Exceedingly Real


Michael Harris’ paintings and photographs deploy Realist idioms for integral expression.1


His landscapes are effectively transcendental:  from  Mist and Light’s  dream-like radiant voidness; to  Breathe’s abstracting blinding shine; to  Force of Nature’s sublime vastness and disclosure of the uncanny wildness of nature.

With the figurative works, Realist surfaces signify an integral robustness that invites multiple lines of interpretative questioning. In  No Boundary a man leans against a tree, resting his head against his hand, apparently asleep. There is an open copy of Wilber’s early masterwork No Boundary (1979) nearby on the ground — as if he had just prior been reading that text and has fallen asleep into contemplation of the text.  Seemingly unbeknownst to the man (a self portrait of the artist), two deer have wandered by, the young one noticing the book, the adult looking directly at us. What are we to make of the activities of these two deer?  Does the young one see the book or, having a different anatomy, sense it via smell? Does this creature’s curiosity about the book have anything to do with its content? What too are we to make of the adult’s gaze meeting ours? And do these two sentient beings have access to the stateless state of “no boundary”? 


The man is in a pose of inner absorption, attention withdrawn from the sensory into more subtle domains – a theme proper to post-medieval Western painting. In Lodovico Carracci’s  The Dream of St. Catherine of Alexandria , St. Catherine rests her head on her hand while asleep, the object of her dream the appearance of Virgin, Child, and angels. The dreamer and contents of the dream are within the same pictorial space, have the same light source and general style, all of a this-worldly sensory kind; only the larger scale of the holy figures, the inclusion of the divine figures in and against a cropped circling aura of seraphim, and the bolder modeling of flesh differentiate the reality spheres of the dreaming Catherine (gross domain) from the holy beings (subtle domain).  The gross-dreamer / subtle-dream boundary blurs: as if Christ is incarnating during dreamtime.


A century and a half earlier, from the 1430s, in paintings by Jan van Eyck —  The Madonna with Canon van der Peale and the  Rolin Madonna — the separation of gross from subtle and embodied seer from the visionary-seen is erased.  In each painting a male donor is engaging in private spiritual practice, the holy figures in the scene being the visionary objects of this devotion. In both pictures the donor, holy figures, and setting are seamlessly of one style. The embodied patron has eyes open, as if the holy figures might be seen with the eye of flesh; while as holy figures appearing during spiritual practice they are properly disclosed via the eyes of mind/spirit (as in Renaissance theories of the faculty of fantasia). The holy beings are thus at once posited as sensory and as visionary. And this dual domain status extends to the patron and setting, given the uniformity of style throughout. The reality status of the representation is thus like a möbius strip flowing so rapidly between the gross and subtle domains that the realms become fused.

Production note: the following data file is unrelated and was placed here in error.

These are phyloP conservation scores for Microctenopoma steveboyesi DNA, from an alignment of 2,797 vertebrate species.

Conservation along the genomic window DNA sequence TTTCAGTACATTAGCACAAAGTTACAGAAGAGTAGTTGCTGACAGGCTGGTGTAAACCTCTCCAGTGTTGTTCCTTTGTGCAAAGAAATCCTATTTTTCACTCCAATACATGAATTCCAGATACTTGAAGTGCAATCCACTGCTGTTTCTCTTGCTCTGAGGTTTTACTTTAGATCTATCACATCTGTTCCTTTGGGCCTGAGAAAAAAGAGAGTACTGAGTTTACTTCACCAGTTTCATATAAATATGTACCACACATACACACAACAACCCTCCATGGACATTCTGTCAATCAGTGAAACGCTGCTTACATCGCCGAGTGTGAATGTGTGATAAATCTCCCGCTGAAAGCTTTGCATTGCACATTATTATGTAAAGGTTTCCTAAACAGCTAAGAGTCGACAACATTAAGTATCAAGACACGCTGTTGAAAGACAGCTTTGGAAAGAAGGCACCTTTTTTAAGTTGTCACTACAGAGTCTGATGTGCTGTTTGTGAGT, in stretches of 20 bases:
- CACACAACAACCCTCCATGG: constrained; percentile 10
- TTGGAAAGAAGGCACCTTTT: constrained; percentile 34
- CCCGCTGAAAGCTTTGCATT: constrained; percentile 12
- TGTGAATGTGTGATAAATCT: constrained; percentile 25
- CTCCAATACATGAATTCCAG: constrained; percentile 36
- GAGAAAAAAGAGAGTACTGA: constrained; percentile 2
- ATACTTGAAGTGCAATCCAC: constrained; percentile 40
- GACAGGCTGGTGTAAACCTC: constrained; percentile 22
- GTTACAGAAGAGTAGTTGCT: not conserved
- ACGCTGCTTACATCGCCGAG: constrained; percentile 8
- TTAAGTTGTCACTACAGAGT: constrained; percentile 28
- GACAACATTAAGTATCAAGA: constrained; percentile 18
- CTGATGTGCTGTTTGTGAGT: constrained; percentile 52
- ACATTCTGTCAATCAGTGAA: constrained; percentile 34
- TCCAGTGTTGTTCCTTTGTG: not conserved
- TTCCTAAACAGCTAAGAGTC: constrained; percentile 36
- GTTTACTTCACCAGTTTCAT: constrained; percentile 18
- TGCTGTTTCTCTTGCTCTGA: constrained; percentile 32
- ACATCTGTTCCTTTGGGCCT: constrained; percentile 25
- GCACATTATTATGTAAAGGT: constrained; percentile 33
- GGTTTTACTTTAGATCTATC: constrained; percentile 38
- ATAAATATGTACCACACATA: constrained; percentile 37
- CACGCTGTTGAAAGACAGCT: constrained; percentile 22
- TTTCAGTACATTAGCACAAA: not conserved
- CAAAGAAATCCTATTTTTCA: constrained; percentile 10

Let’s return now to Harris’  No Boundary. Like St. Catherine in Lodovico’s painting, the man is asleep with head in hand, his inner absorption keyed by the contents of the open text. And like the patrons in the van Eycks there is no spatial or style distinction that concretely differentiates reality realms. What are we then to make of the sleeping man in No Boundary? Might his inwardness go even deeper than the subtle domains of these Renaissance and Baroque paintings – the relaxing into and as what Wilber in No Boundary calls Unity Consciousness, the ground of All, and as such the formless source of the pictorial scene as a whole? 

Harris’ paintings and photographs spark such questions, in the end evincing a Mystery that can neither be symbolically shown nor conceptually known, but only directly realized.


Michael Schwartz

March 2012


Michael Schwartz did his graduate work at Columbia University and is currently Professor of History and Philosophy of Art, Augusta State University, Augusta GA. He has published and lectured widely, throughout the United States and Europe, on art history and historiography, integral theory, Continental philosophy, critical theory, aesthetics, and contemplative studies.

He is co-founder and co-executive director of the Comparative and Continental Philosophy Circle, which among its illustrious Advisory Board are Ken Wilber and Genpo Roshi (Genpo gave the Big Mind transmission to this group of philosophers in 2007). The CCPC also has a twice-yearly Journal and a quickly growing Book Series.

Michael is also on the Board of Directors of The Forge Institute for Trans-Traditional Spirituality (www.theforge.org), serving as well as the Institute’s coordinator of Outreach Teachings.